● The Right to justice, right to judicial remedy, right to dignity are integral parts of Article 21 but the 1991 Act violates them. Likewise, the right to pray and practice propagate Hinduism Jainism Buddhism Sikhism, guaranteed under Article 25, is being blatantly offended by 1991 Act. Similarly, the 1991 Act blatantly offends the rights of Hindus Jains Buddhists Sikhs to restore, manage, maintain and administer places of worship and pilgrimage, guaranteed under Article 26 of the Constitution.

● Right to restore/preserve the script and culture of Hinduism Jainism Buddhism Sikhism, guaranteed under Article 29 is being offended by 1991 Act. Moreover, directive principles are nevertheless fundamental in the governance and Article 49 directs the State to protect the places of national importance from disfigurement/destruction.

● Centre neither can take away power of Civil Courts to entertain suit for restoration nor can take the power of High Courts and Supreme Court. The Act cannot bar right and remedy against encroachment made on religious places of Hindus Jains Buddhists Sikhs.

● Section 4(1) of the Act cannot violate the concept that 'Temple property is never lost even if it is enjoyed by strangers for hundreds of years', even the King cannot deprive temples of their properties. The deity which is embodiment of Supreme God and is a juristic person, represents the ‘Infinite the timeless’ cannot be confined by the shackles of time.

● Places of Worship Act 1991 cannot abate the suit-proceedings without resolution of dispute through the process of law as it is perse unconstitutional and beyond the law-making power of Centre and State. The provisions of 1991 Act cannot be implemented with retrospective effect and the remedy of disputes pending, arisen or arising cannot be barred by the Act. Centre neither can close the doors for aggrieved persons nor can take away the power of District Court, High Court and Supreme Court of India.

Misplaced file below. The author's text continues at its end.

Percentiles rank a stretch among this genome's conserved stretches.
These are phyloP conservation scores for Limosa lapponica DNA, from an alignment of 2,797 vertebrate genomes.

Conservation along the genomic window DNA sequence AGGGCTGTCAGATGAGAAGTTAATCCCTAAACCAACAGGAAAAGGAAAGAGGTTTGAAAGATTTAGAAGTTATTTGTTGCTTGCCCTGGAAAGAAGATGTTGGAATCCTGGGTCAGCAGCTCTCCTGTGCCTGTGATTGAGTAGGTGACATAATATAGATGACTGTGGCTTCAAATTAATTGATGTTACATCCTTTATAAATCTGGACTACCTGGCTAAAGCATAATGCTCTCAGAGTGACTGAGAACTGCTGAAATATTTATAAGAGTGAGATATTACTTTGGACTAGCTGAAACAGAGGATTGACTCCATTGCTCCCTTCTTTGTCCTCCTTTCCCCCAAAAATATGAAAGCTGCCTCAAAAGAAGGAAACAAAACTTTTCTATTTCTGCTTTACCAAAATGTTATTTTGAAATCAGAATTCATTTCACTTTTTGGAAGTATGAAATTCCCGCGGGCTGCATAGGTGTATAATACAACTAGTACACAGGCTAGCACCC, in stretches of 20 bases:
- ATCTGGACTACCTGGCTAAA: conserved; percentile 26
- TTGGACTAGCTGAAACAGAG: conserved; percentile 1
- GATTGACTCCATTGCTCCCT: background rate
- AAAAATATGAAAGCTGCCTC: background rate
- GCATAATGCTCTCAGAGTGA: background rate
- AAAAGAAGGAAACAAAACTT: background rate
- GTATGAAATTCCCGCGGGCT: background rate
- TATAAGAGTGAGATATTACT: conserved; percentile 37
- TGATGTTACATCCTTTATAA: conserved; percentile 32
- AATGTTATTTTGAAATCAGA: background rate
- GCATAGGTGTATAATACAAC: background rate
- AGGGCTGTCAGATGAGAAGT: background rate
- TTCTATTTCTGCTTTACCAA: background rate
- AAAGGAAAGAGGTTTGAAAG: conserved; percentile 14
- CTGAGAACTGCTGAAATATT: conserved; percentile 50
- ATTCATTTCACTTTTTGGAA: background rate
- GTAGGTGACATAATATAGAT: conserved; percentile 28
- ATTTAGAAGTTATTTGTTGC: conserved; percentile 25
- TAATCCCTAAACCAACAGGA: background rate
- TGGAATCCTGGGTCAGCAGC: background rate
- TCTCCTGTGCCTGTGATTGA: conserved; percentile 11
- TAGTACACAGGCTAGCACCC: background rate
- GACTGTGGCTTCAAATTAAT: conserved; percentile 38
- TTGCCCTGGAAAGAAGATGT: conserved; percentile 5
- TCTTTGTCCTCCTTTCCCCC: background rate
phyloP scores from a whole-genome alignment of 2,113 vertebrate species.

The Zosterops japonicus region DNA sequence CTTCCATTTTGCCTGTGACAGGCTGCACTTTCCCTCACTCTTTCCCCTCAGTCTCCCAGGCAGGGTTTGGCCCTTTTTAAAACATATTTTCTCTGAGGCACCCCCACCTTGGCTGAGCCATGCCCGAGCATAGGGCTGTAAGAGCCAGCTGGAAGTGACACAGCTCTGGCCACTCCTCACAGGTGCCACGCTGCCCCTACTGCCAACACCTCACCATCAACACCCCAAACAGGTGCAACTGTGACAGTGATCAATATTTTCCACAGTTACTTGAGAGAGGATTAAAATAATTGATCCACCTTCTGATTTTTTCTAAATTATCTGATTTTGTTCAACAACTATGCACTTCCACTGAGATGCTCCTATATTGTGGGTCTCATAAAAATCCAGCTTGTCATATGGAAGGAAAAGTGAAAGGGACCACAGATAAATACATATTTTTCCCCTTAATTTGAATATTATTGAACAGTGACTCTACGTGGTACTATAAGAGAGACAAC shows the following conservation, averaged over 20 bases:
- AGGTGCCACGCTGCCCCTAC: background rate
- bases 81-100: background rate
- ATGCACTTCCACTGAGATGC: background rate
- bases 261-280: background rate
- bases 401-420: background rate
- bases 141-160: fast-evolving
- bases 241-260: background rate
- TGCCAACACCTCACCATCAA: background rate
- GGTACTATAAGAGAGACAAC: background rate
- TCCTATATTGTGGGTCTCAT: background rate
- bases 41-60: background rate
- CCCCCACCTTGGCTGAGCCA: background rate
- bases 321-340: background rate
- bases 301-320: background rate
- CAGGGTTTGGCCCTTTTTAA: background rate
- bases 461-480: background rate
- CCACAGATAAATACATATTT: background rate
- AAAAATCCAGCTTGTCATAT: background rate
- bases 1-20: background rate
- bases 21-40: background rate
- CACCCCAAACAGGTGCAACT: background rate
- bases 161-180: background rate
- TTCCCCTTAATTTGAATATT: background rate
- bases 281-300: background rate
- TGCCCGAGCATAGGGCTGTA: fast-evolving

● the maxim “ubi jus ibi remedium” cannot be frustrated by the 1991 Act as pending suits and proceeding in respect of which cause of action have arisen and continuing wrong, the remedy of the aggrieved person for resolution of disputes through the Court cannot be abolished as it violates the very concept of natural justice and ‘Rule of law’.

● The aforesaid Civil Suit, an application invoking the provisions of Section 75 and Order XXVI Rules 9 and 10 read with Section 151 of Code of Civil Procedure for appointment of Advocate Commissioner to make a local inspection of the property in question was also moved for the purported purpose of ascertaining the existence of the images of Deities Maa Shringar Gauri, Lord Ganesha, Lord Hanuman, Nandiji and other Deities, at the premises of Gyanvapi Mosque.

● The remains of the erstwhile temple can be seen in the foundation of plinth of so-called Mosque, the columns and at the rear part of the mosque.

● The temple construction was undertaken in a big way in 1585 by Raja Todar Mal, the Finance Minister of Akbar the great, the Mughal Emperor who was then Governor of Jaunpur.

● It is respectfully submitted to avoid the duplicity; applicant has not annexed the documents placed on record by the plaintiffs. Applicant seeks liberty of the Court to place other documents including the Indian and foreign history books, and religious books like Skanda purana and shiv puran in future. The Applicant will also place on records the judgments of the High Court and Supreme Court of India. 

The applicant prays that,

  1. To allow the instant Application for Impleadment and allow the Applicant to be arrayed as a party Plaintiff to the Civil Suit No 693 of 2021;
  2. To pass such other order(s) as this Hon’ble Court deem fit and proper to secure fundamental rights of Applicant and for complete justice.

The Court heard the arguments and listed the matter for deliberation on July 04, 2022. 

Gyanvapi MosqueAshwini UpadhyayNikhil UpadhyayVaranasi District CourtPlaces of Worship Act 1991Kashi Vishwanath TempleSMT. RAKHI SINGH & ORS.Impleadment ApplicationArticle 14Article 25Article 26Article 29Constitution of IndiaArticle 372(1)Article 13(2)Article 49